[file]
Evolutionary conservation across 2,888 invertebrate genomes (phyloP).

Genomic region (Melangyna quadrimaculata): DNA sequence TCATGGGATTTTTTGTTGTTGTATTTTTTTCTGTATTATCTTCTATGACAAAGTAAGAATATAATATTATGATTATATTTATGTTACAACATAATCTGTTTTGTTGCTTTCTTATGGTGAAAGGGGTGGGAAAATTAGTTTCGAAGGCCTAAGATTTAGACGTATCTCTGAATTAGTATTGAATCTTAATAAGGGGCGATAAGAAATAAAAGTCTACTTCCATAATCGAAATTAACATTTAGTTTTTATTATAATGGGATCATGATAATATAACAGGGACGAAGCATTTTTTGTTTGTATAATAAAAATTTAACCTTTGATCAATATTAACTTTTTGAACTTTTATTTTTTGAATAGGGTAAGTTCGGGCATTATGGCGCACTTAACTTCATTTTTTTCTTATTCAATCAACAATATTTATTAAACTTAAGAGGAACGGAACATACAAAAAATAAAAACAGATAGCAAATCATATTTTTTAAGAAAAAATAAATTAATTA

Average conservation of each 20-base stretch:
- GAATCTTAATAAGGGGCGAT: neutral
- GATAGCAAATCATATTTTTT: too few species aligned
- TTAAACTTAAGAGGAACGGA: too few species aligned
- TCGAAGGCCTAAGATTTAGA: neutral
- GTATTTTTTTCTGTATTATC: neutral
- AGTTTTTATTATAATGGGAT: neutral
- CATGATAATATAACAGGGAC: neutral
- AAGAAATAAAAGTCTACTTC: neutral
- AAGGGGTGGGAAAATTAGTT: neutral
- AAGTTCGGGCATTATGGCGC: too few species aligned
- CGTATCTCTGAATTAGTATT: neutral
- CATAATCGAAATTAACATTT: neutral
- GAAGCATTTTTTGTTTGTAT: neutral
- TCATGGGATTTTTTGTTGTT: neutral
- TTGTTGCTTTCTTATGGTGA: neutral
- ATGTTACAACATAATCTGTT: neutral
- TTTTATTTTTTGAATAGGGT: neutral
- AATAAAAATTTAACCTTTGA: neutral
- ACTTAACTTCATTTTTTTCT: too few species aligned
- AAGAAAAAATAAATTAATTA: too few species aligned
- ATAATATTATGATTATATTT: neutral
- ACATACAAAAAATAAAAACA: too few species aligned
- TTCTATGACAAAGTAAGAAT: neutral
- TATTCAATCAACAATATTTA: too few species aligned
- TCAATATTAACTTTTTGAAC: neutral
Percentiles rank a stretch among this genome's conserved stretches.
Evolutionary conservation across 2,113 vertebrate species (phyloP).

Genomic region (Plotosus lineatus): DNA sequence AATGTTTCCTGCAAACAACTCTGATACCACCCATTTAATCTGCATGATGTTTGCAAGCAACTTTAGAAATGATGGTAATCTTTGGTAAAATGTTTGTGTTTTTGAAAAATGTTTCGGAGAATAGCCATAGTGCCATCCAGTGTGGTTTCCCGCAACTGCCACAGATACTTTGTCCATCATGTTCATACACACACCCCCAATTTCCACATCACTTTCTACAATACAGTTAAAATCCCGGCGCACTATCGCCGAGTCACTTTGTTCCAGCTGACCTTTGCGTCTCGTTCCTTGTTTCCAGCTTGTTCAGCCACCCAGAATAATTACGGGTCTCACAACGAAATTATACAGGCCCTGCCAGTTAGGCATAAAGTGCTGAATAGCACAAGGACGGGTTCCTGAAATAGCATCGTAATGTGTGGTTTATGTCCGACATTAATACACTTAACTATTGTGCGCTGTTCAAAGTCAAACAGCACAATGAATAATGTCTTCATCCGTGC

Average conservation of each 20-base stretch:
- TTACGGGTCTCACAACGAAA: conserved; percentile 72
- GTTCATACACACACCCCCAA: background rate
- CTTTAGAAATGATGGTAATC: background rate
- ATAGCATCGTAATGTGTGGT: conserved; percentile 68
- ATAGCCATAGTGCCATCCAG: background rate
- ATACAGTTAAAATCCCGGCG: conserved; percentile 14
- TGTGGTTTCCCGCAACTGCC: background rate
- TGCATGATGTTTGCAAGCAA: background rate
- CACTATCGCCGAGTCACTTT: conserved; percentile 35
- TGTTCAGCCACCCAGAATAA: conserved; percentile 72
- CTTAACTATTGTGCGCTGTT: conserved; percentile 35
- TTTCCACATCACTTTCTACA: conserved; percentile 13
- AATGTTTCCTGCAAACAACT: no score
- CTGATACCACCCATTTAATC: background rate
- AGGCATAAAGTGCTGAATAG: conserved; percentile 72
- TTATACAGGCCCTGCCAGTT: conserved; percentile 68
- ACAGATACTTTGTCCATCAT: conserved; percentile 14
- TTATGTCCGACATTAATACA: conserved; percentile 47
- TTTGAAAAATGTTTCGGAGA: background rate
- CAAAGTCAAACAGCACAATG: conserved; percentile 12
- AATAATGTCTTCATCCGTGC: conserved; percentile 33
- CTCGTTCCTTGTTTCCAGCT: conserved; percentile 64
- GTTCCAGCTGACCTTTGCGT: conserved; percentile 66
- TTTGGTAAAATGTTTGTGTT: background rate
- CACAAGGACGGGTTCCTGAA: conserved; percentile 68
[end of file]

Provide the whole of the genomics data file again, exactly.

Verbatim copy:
Evolutionary conservation across 2,888 invertebrate genomes (phyloP).

Genomic region (Melangyna quadrimaculata): DNA sequence TCATGGGATTTTTTGTTGTTGTATTTTTTTCTGTATTATCTTCTATGACAAAGTAAGAATATAATATTATGATTATATTTATGTTACAACATAATCTGTTTTGTTGCTTTCTTATGGTGAAAGGGGTGGGAAAATTAGTTTCGAAGGCCTAAGATTTAGACGTATCTCTGAATTAGTATTGAATCTTAATAAGGGGCGATAAGAAATAAAAGTCTACTTCCATAATCGAAATTAACATTTAGTTTTTATTATAATGGGATCATGATAATATAACAGGGACGAAGCATTTTTTGTTTGTATAATAAAAATTTAACCTTTGATCAATATTAACTTTTTGAACTTTTATTTTTTGAATAGGGTAAGTTCGGGCATTATGGCGCACTTAACTTCATTTTTTTCTTATTCAATCAACAATATTTATTAAACTTAAGAGGAACGGAACATACAAAAAATAAAAACAGATAGCAAATCATATTTTTTAAGAAAAAATAAATTAATTA

Average conservation of each 20-base stretch:
- GAATCTTAATAAGGGGCGAT: neutral
- GATAGCAAATCATATTTTTT: too few species aligned
- TTAAACTTAAGAGGAACGGA: too few species aligned
- TCGAAGGCCTAAGATTTAGA: neutral
- GTATTTTTTTCTGTATTATC: neutral
- AGTTTTTATTATAATGGGAT: neutral
- CATGATAATATAACAGGGAC: neutral
- AAGAAATAAAAGTCTACTTC: neutral
- AAGGGGTGGGAAAATTAGTT: neutral
- AAGTTCGGGCATTATGGCGC: too few species aligned
- CGTATCTCTGAATTAGTATT: neutral
- CATAATCGAAATTAACATTT: neutral
- GAAGCATTTTTTGTTTGTAT: neutral
- TCATGGGATTTTTTGTTGTT: neutral
- TTGTTGCTTTCTTATGGTGA: neutral
- ATGTTACAACATAATCTGTT: neutral
- TTTTATTTTTTGAATAGGGT: neutral
- AATAAAAATTTAACCTTTGA: neutral
- ACTTAACTTCATTTTTTTCT: too few species aligned
- AAGAAAAAATAAATTAATTA: too few species aligned
- ATAATATTATGATTATATTT: neutral
- ACATACAAAAAATAAAAACA: too few species aligned
- TTCTATGACAAAGTAAGAAT: neutral
- TATTCAATCAACAATATTTA: too few species aligned
- TCAATATTAACTTTTTGAAC: neutral
Percentiles rank a stretch among this genome's conserved stretches.
Evolutionary conservation across 2,113 vertebrate species (phyloP).

Genomic region (Plotosus lineatus): DNA sequence AATGTTTCCTGCAAACAACTCTGATACCACCCATTTAATCTGCATGATGTTTGCAAGCAACTTTAGAAATGATGGTAATCTTTGGTAAAATGTTTGTGTTTTTGAAAAATGTTTCGGAGAATAGCCATAGTGCCATCCAGTGTGGTTTCCCGCAACTGCCACAGATACTTTGTCCATCATGTTCATACACACACCCCCAATTTCCACATCACTTTCTACAATACAGTTAAAATCCCGGCGCACTATCGCCGAGTCACTTTGTTCCAGCTGACCTTTGCGTCTCGTTCCTTGTTTCCAGCTTGTTCAGCCACCCAGAATAATTACGGGTCTCACAACGAAATTATACAGGCCCTGCCAGTTAGGCATAAAGTGCTGAATAGCACAAGGACGGGTTCCTGAAATAGCATCGTAATGTGTGGTTTATGTCCGACATTAATACACTTAACTATTGTGCGCTGTTCAAAGTCAAACAGCACAATGAATAATGTCTTCATCCGTGC

Average conservation of each 20-base stretch:
- TTACGGGTCTCACAACGAAA: conserved; percentile 72
- GTTCATACACACACCCCCAA: background rate
- CTTTAGAAATGATGGTAATC: background rate
- ATAGCATCGTAATGTGTGGT: conserved; percentile 68
- ATAGCCATAGTGCCATCCAG: background rate
- ATACAGTTAAAATCCCGGCG: conserved; percentile 14
- TGTGGTTTCCCGCAACTGCC: background rate
- TGCATGATGTTTGCAAGCAA: background rate
- CACTATCGCCGAGTCACTTT: conserved; percentile 35
- TGTTCAGCCACCCAGAATAA: conserved; percentile 72
- CTTAACTATTGTGCGCTGTT: conserved; percentile 35
- TTTCCACATCACTTTCTACA: conserved; percentile 13
- AATGTTTCCTGCAAACAACT: no score
- CTGATACCACCCATTTAATC: background rate
- AGGCATAAAGTGCTGAATAG: conserved; percentile 72
- TTATACAGGCCCTGCCAGTT: conserved; percentile 68
- ACAGATACTTTGTCCATCAT: conserved; percentile 14
- TTATGTCCGACATTAATACA: conserved; percentile 47
- TTTGAAAAATGTTTCGGAGA: background rate
- CAAAGTCAAACAGCACAATG: conserved; percentile 12
- AATAATGTCTTCATCCGTGC: conserved; percentile 33
- CTCGTTCCTTGTTTCCAGCT: conserved; percentile 64
- GTTCCAGCTGACCTTTGCGT: conserved; percentile 66
- TTTGGTAAAATGTTTGTGTT: background rate
- CACAAGGACGGGTTCCTGAA: conserved; percentile 68